AIST > CBRC > SEQ > MCF
These are indications of my current interests, rather than things I
will definitely work on. I have not thoroughly checked previous
research in all of these areas - some may be moot.
- Infer codes from substitutions
- Can we re-discover the genetic code from substitution patterns
between homologous sequences? Can we discover any new codes?
Functional Non-Protein-Coding Sequence
- Nucleotide interactions
- Identify trans-interacting nucleotide sequences from
interaction-preserving substitutions between species.
- Evolution of greater complexity seems to be accompanied by
sequential "freezing" of characters (e.g. nucleosomes, body plan,
number of limbs, brain elaboration). Can we identify corresponding
freezes in genome sequence evolution?
- Gene decay
- Catalog cases of gene decay and try to correlate them with changes
in phenotype / environment / lifestyle. One example is the loss of the
vitamin C enzyme in primates and guinea pig.
- "Interesting" protein evolution
- Assess the extent of non-standard protein evolution, meaning
anything other than duplication and small insertions, deletions, and
substitutions. For instance: changes in reading frame, fusion, and
fission. Which human proteins have interesting histories?
- Tandem repeat TFBSs
- Genomes are full of fast-evolving tandem repeats, and in some
cases the repeat unit happens to match a transcription factor binding
motif. Repeated binding sites are known to affect transcription
strongly. So how have tandem repeats contributed to evolution of gene
- CpG island evolution
- How have CpG islands evolved (e.g. appearance and disappearance),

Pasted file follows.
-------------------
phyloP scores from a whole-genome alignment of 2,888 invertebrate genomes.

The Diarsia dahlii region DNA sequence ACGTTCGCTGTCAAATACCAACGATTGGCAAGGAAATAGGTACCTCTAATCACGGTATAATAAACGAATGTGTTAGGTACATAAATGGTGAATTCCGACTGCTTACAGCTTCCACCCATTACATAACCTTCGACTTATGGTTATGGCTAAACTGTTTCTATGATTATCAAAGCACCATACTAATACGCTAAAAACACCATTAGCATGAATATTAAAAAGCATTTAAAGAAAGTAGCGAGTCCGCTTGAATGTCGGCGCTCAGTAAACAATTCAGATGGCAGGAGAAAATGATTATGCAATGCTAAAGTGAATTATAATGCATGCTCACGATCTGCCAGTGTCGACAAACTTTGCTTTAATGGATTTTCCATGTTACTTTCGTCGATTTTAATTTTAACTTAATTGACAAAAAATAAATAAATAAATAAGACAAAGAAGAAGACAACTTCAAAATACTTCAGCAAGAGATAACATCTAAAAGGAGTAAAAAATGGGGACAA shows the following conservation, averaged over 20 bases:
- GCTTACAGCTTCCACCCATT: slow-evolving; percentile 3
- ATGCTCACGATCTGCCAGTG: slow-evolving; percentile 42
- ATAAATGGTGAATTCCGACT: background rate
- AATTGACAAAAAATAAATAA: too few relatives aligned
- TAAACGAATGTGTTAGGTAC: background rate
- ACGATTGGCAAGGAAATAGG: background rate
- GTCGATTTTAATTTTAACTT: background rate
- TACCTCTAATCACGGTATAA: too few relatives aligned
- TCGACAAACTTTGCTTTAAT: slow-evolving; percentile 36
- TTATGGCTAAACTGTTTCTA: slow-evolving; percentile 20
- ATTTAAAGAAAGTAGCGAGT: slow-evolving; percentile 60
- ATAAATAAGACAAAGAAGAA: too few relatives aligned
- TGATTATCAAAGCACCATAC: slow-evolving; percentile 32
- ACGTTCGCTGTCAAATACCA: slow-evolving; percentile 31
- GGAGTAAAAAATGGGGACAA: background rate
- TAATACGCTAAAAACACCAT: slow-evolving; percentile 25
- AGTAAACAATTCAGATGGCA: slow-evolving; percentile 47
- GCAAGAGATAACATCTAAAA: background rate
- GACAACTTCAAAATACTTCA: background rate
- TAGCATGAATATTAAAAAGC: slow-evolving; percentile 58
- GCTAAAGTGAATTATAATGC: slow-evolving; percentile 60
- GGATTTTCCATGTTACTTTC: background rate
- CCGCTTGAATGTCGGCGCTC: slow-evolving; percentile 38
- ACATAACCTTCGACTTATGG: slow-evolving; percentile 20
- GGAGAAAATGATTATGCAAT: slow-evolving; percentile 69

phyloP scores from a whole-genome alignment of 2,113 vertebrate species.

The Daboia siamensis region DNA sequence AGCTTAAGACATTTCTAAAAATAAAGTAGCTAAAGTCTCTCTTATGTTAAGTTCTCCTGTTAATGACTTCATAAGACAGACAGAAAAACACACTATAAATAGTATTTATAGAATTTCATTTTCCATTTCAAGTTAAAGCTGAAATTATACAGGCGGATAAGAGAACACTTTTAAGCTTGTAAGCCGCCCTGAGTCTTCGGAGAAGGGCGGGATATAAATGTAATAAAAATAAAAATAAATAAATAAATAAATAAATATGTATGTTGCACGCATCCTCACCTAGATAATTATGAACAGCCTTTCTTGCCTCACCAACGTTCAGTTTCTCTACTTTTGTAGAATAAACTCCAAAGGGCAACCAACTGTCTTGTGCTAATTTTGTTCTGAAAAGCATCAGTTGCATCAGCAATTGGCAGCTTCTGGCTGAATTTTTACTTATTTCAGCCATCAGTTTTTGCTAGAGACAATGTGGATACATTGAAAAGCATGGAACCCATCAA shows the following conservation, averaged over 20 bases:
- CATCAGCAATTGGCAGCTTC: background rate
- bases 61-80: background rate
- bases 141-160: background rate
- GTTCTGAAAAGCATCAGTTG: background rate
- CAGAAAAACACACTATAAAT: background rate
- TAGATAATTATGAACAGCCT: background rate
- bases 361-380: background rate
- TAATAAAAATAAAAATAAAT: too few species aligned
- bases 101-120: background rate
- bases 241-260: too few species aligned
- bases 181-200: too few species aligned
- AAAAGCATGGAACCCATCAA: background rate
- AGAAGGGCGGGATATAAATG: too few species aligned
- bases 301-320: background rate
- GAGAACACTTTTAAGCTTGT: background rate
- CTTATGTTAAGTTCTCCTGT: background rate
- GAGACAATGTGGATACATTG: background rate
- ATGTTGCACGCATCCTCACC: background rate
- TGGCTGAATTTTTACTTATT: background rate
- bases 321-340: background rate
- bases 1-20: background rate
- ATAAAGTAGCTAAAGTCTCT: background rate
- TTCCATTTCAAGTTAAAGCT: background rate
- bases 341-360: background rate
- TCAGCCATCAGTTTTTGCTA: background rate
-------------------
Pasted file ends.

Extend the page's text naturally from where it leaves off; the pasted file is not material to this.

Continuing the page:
and how has this altered gene expression?
- Transposable element effects on transcription
- Have transposable element insertions near promoter regions altered
- Differing modes of evolution
- An alignment of 70% identical insect genomes looks different from
an alignment of 70% identical vertebrate genomes. Can we quantify and
An old topic, but fundamental, and I believe there is room for
improvement. We need to deal with even more data from new sequencing
technologies like 454.
- Adaptive seeds
- Genome-scale sequence alignment remains difficult. Seed-and-extend
methods could be improved by choosing seeds based on multiplicity
rather than size (e.g. use longer seeds for repetitive sequence).
- Better extension
- The extension phase of seed-and-extend methods like BLAST receives
little attention. It tends to be kludgy. Can we develop an extension
algorithm with useful theoretical guarantees? E.g. guarantee to return
a subset of the alignments defined by some reasonable optimality
- Orthologs vs outparalogs
- Genome-scale alignment tends to produce too many results. Can we
filter outparalog alignments accurately?
- DNA multiple alignment
- Anecdotally, multiple alignment algorithms such as Clustal give
poor results with DNA sequences (e.g. promoters), perhaps because they
were designed more for proteins. Does any existing method work well?
If not, can we do better?
There is an opinion that this is mostly solved: once a genome is
sequenced, its complement of encoded proteins is basically known. I
believe this is false.
- Find proteins by synonymous vs nonsynonymous substitutions
- Identify proteins from excessive synonymous versus nonsynonymous
substitutions. (Genome-wide application of the idea in Frith
et al. 2006.)
- Phylogenetic synonymous vs nonsynonymous method
- Extend the synonymous versus nonsynonymous method from pairwise to
multiple, closely-related sequences. This should increase the
statistical power to detect arbitrarily short and fast-evolving
- Identify proteins whose reading frames are damaged in the
reference genome sequence, but not in alternate haplotypes.
- Large-scale motif discovery
- There are many algorithms to identify subtle, recurring motifs in
small sequence sets (e.g. promoters): can we develop one for
less-subtle motifs in large sequences (e.g. bacterial genomes)? This
might help identify RNA genes, for instance.
- Diagnostic motif discovery
- Systematically apply motif discovery algorithms (rather than
making yet another one) to find motifs diagnostic of various
categories of protein, RNA, and maybe DNA sequences.
Last modified 2007-05-11